Projects

Stivarga (Regorafenib) for Treating Metastatic Colorectal Cancer (mCRC)

Stivarga (Regorafenib) is an oral multikinase inhibitor developed by Bayer HealthCare for the treatment of metastatic colorectal cancer (mCRC).

Drug (Brand / Generic)

Stivarga / regorafenib

Company / Licensee

Bayer HealthCare / Onyx Pharmaceuticals

Therapy Class

Multikinase inhibitor

Current Indication

Metastatic colorectal cancer (mCRC) and gastrointestinal stromal tumours (GIST)

Expand

The drug inhibits a range of kinases

Stivarga (Regorafenib) is an oral multikinase inhibitor developed by Bayer HealthCare for the treatment of metastatic colorectal cancer (mCRC).

The US Food and Drug Administration (FDA) approved Stivarga in September 2012 for the treatment of mCRC patients.

An EU marketing application for Stivarga was submitted in May 2012, which was approved by the European Commission (EC) in August 2013. An additional approval in the EU for the treatment of gastrointestinal stromal tumours (GIST) was received in July 2014.

The Japanese Ministry of Health, Labor and Welfare (MHLW) approved Stivarga for the treatment of mCRC patients in March 2013, following a new drug application (NDA) submitted in July 2012.

Bayer also submitted an NDA to the FDA for treating GIST in August 2012, which was approved in February 2013.

The drug also secured FDA approval for use as a second-line therapy for hepatocellular carcinoma (HCC) in April 2017, while EU approval for the same indication was received in August 2017.

Metastatic colorectal cancer case rates and details

Colorectal cancer (CRC) emanates from the large intestine or the rectum. In its metastatic stage (mCRC), the disease is likely to spread to the rest of the body.

The disease is the fourth deadliest type of cancer. According to National Institute of Health’s estimates, 143,460 new cases of colorectal cancer were diagnosed in the US and more than 51,690 of them died from the disease in 2012. It has also been revealed that around 50% of cases are diagnosed with metastases.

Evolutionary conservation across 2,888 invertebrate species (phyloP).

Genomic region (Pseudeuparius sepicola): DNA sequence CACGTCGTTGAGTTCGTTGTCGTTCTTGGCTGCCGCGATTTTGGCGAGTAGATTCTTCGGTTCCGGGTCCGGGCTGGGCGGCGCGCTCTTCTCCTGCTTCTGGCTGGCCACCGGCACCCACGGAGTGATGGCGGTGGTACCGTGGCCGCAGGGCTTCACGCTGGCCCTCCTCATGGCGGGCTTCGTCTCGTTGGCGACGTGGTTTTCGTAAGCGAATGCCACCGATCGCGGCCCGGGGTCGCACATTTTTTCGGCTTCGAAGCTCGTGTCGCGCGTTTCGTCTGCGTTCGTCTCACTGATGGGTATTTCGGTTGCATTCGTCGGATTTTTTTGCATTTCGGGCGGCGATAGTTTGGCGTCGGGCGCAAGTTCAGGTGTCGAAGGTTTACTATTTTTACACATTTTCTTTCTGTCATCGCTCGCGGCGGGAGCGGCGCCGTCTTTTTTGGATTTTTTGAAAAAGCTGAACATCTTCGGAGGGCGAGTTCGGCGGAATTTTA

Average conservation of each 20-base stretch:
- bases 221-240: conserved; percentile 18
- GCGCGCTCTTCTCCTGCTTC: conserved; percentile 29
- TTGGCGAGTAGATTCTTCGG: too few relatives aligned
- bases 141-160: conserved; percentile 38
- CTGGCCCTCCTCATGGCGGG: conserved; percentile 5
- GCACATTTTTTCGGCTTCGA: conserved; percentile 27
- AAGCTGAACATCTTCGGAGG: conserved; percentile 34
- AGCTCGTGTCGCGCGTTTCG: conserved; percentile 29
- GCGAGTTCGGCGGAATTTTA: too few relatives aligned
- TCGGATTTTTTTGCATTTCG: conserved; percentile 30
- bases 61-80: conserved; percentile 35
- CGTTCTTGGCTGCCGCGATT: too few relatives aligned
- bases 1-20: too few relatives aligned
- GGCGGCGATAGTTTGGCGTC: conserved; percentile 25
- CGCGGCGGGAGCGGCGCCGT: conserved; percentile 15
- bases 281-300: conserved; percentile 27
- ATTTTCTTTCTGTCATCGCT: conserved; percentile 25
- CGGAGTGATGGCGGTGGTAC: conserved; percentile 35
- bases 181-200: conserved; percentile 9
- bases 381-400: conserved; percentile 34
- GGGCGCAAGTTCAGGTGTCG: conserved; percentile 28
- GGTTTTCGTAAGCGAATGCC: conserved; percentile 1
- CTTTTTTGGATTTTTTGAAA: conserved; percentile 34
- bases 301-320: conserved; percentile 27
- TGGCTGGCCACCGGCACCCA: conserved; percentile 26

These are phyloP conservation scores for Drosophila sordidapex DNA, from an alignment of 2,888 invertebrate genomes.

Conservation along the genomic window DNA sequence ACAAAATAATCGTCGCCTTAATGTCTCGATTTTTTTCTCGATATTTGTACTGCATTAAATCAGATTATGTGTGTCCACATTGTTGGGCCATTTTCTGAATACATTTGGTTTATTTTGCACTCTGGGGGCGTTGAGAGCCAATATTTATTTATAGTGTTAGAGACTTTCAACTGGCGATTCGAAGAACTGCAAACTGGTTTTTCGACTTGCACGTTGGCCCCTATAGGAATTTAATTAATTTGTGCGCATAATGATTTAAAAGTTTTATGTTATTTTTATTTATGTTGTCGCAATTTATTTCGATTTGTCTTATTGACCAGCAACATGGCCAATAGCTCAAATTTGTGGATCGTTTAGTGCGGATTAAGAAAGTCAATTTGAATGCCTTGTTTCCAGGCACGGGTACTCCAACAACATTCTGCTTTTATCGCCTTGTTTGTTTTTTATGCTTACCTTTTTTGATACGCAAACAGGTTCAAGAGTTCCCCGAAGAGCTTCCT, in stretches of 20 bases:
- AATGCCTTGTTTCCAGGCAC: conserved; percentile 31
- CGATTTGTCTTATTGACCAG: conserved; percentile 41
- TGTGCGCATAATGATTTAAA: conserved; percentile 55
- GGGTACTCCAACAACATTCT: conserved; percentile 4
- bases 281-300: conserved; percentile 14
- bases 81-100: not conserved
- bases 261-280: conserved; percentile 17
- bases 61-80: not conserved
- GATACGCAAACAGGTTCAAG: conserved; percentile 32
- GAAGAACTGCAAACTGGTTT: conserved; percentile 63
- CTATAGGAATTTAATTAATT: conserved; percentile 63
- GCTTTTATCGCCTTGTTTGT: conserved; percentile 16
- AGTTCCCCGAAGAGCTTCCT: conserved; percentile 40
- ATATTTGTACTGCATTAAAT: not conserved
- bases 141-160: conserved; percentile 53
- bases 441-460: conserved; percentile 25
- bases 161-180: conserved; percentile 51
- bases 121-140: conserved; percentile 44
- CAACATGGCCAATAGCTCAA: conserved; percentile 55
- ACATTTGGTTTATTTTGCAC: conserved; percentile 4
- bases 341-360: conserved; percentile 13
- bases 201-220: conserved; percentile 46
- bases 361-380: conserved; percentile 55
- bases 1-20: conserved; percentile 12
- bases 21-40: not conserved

GIST is a type of cancer that originates in the gastrointestinal tract and cannot be surgically removed. It is estimated that up to 6,000 new cases of GIST are diagnosed every year in the US.

Hepatocellular carcinoma is a type of cancer that emanates from the liver. According to the National Cancer Institute estimates, 40,710 new cases of liver cancer will be diagnosed in 2017, while 28,920 deaths are expected.

Stivarga’s mechanism of action

Stivarga contains an oral multikinase inhibitor that targets a range of angiogenic vascular endothelial growth factor (VEGF) receptor tyrosine kinases involved in the growth of new tumour blood vessels. The drug also inhibits several enzymes that promote cancer growth.

The drug is available in 40mg doses for oral administration.

Clinical trials on regorafenib

“The US Food and Drug Administration (FDA) approved stivarga in September 2012 for the treatment of mCRC patients.”

Bayer conducted Phase I clinical trials on Stivarga between March 2011 and July 2011. The non-randomised, open-label study was conducted on 24 patients to determine the pharmacokinetics of a single oral dose of Stivarga in healthy volunteers.